Now, to figure out who takes care of the dog.
Kale & Apple Salad
1/2 cup olive oil
salt and pepper
2 tablespoons cider vinegar
squeeze of lemon juice
2 tablespoons honey
2 bunches raw kale (preferably Tuscan/lacinato), shredded
1/2 cup celery, sliced thin
2 tart apples, cored and chopped small
1/2 cup walnuts, toasted and chopped
1/4 cup raisins
1 shallot, chopped
In a measuring cup or small jar, whisk together (or shake together) all dressing ingredients. Add remaining ingredients to a large salad bowl and toss with dressing.
PS: When I titled this “Happy New Year,” did you think I was talking about the start of the school year, which always feels more like the new year than the real new year? More posts on back-to-school very soon.)
*Update on these potatoes: What a pain to make! I pissed and moaned the whole time — smoking hot oil, fussy fork-tined ridging, etc — but they were a hit. The recipe is not for the faint-of-heart, though, be warned!
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Tags:kale and apple salad·rosh hashana menu
One of the more fun parts of my “job” is that I have an excuse to reach out to people I’ve been secretly stalking for decades. Take last month, for instance, when I met Susan Spungen for breakfast at a Union Square coffee shop. Spungen spearheaded the food section at Martha Stewart Living twenty years ago. We have her to thank for leading the team that put together the Hors D’oeuvres Handbook, which is not only my finger food bible, but the bible of caterers across America. When I heard she was coming out with a book on Entertaining – What’s a Hostess to Do? – I set up a date, and over poached eggs and shaved asparagus, downloaded her hard-won wisdom.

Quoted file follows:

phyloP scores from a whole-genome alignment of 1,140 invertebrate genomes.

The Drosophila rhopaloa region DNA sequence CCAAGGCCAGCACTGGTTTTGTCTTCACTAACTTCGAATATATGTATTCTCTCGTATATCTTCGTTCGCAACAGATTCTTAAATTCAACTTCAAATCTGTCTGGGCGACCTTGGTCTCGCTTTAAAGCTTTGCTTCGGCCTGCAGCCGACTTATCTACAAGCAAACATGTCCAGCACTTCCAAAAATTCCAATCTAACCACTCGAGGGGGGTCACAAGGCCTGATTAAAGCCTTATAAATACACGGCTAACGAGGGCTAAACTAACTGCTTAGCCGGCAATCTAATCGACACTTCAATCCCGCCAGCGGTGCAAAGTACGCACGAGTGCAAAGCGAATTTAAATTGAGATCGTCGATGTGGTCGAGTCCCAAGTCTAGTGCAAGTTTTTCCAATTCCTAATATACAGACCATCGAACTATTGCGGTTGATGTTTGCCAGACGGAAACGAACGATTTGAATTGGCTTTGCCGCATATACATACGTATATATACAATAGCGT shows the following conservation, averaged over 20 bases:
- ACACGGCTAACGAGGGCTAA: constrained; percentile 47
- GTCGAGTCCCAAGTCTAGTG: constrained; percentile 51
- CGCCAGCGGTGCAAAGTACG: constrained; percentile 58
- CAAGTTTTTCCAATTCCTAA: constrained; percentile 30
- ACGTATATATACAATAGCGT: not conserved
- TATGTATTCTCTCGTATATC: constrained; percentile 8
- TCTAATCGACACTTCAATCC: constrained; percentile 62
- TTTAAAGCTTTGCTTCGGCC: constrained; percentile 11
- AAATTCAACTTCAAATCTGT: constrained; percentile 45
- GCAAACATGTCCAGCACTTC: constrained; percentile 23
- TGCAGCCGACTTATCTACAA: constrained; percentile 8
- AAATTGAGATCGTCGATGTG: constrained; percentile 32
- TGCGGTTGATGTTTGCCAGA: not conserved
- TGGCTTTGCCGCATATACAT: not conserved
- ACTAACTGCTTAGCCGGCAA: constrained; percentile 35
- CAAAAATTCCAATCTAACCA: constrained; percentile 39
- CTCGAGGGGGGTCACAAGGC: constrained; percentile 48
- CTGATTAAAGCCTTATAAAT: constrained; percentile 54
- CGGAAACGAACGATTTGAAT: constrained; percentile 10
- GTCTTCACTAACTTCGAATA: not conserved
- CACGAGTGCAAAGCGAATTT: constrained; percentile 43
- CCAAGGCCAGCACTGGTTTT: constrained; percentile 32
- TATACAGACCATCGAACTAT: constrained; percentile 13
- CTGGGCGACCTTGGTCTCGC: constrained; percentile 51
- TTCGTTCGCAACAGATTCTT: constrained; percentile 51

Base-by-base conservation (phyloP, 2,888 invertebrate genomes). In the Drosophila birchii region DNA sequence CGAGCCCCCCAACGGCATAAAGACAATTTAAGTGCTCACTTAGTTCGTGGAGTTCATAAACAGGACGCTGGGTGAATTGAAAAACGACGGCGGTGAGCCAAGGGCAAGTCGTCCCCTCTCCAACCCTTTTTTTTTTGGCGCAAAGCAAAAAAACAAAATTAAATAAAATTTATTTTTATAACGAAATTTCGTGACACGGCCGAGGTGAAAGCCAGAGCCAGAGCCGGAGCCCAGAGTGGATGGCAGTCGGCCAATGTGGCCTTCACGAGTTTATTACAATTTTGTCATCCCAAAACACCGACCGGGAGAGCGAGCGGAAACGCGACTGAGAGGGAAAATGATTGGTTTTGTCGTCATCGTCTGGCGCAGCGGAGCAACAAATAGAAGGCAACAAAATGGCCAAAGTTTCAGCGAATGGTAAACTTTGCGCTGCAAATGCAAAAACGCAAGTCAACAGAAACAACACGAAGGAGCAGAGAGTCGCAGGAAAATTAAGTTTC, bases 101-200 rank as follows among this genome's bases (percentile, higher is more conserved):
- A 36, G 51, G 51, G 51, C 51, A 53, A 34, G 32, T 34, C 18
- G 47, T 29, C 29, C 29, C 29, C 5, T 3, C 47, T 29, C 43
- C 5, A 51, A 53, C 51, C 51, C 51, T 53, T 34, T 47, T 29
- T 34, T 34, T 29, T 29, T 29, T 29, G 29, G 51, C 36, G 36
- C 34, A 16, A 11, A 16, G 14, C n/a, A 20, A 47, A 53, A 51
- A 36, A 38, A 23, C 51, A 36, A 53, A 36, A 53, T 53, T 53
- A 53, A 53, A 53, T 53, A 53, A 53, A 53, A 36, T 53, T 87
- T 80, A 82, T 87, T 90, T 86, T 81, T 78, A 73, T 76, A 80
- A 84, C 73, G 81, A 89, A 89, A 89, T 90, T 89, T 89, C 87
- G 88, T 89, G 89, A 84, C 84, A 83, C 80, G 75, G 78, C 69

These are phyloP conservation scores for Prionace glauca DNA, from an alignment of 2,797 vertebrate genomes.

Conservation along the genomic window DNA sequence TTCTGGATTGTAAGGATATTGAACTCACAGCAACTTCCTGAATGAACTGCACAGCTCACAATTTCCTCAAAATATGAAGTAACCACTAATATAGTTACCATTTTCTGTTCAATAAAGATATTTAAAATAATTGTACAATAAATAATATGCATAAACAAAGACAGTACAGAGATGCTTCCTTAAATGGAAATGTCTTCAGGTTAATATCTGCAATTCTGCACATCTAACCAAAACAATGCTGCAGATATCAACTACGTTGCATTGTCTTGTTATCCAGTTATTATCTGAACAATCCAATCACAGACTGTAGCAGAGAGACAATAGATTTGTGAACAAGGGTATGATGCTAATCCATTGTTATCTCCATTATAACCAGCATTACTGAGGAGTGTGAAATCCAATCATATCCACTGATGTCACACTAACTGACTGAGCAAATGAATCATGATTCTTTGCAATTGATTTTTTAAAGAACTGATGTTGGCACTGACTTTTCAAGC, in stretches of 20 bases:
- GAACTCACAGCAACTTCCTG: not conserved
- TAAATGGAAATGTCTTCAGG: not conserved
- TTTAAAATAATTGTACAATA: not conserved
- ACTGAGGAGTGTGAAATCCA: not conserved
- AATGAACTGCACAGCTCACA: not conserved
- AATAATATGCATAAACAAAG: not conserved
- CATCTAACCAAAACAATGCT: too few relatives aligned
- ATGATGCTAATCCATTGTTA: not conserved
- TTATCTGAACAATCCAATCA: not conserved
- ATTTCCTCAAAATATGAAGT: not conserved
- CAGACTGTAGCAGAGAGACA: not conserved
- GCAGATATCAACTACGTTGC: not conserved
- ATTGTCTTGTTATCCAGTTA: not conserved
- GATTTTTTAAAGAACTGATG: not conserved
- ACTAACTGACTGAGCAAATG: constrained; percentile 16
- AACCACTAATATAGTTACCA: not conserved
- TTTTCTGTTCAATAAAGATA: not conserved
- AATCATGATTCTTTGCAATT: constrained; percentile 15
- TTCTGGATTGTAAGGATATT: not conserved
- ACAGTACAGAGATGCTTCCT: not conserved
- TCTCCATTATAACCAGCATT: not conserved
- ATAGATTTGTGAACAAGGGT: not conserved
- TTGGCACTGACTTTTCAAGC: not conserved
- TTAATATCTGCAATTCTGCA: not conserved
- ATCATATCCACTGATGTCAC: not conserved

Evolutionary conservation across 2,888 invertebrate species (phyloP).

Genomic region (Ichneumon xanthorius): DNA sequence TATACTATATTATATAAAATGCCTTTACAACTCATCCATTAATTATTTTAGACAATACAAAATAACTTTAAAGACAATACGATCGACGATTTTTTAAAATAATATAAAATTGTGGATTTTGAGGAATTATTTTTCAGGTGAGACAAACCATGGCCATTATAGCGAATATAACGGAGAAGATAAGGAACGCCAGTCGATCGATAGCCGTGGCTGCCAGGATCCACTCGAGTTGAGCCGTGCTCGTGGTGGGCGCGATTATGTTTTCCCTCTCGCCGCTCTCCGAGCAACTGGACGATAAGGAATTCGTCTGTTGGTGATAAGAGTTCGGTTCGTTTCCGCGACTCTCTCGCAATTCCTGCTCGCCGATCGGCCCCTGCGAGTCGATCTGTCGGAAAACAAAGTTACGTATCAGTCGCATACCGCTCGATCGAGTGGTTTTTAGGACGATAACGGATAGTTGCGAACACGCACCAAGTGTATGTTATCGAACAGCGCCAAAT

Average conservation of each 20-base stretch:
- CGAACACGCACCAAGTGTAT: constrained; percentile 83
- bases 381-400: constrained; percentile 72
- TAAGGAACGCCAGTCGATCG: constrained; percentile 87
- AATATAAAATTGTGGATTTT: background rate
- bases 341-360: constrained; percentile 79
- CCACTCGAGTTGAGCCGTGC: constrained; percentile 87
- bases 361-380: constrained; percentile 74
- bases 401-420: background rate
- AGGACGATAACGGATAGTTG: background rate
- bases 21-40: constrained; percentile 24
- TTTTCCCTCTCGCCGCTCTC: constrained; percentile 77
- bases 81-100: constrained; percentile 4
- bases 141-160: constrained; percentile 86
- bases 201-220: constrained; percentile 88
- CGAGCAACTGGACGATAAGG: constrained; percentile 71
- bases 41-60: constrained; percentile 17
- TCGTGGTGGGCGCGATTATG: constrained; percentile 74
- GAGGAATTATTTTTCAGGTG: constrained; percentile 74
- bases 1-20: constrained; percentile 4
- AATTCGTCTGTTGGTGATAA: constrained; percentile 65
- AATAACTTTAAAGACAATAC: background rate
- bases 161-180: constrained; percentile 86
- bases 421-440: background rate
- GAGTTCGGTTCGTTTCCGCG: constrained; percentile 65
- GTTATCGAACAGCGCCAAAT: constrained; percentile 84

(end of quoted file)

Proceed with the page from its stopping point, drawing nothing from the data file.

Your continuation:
21 Rules for Entertaining
Culled from What’s a Hostess to Do, by Susan Spungen (and so many thousands more where these came from)
1. Less can be more. Focus on a few beautiful well-conceived, well-prepared dishes.
2. Unless it’s the holiday, in which case the key word is “bounty.” (See above.)
3. The language you use for your invitation should focus on who you do want at the party (“Join us for a grown-up dinner”) not who you don’t want (“No kids please.”)
4. For the kids — When in doubt: “Bambini Pasta,” i.e. noodles, spaghetti, penne, whatever you got — with butter and Parm.
5. Some handy math: On average, assume your guests will have 2 drinks per hour (10 guests x 2 drinks x 2 hours = 40 drinks). There are approximately 5 wine glasses per bottle. A 1-liter bottle of liquor contains enough for 32 mixed drinks. One liter of mixer will make 8 drinks.
6. The Paloma is The New Margarita.
7. [OK, disclaimer: Susan didn't exactly say that, but I did, and will continue to all summer. To make: 1/2 cup grapefruit soda (such as Mexican Jarritos or Jamaican Ting), the juice of half a lime, and 2 ounces tequila. Serve over ice with lime wedge.]
8. Centerpieces: DO use short candles, DON’T use tall or overly fragrant flowers or plants; DO decorate with short flowers or potted plants, DON’T crowd the table.
9. Scented candles? Yes, for sure, in the bathroom. On the table? Never.
10. All will be fine if Nutella is on the menu. Nutella Dessert Sandwiches: Toast thinly sliced brioche bread, spread with Nutella and dust with powdered sugar. Serve warm.
11. Three Four-Syllable Laws of Sanity Preservation when entertaining: Make it Ahead, Cook What You Know, Think Mise en Place.
12. A multitude of sins can be easily overlooked when people are basking in a warm glow: Lighting should be soft.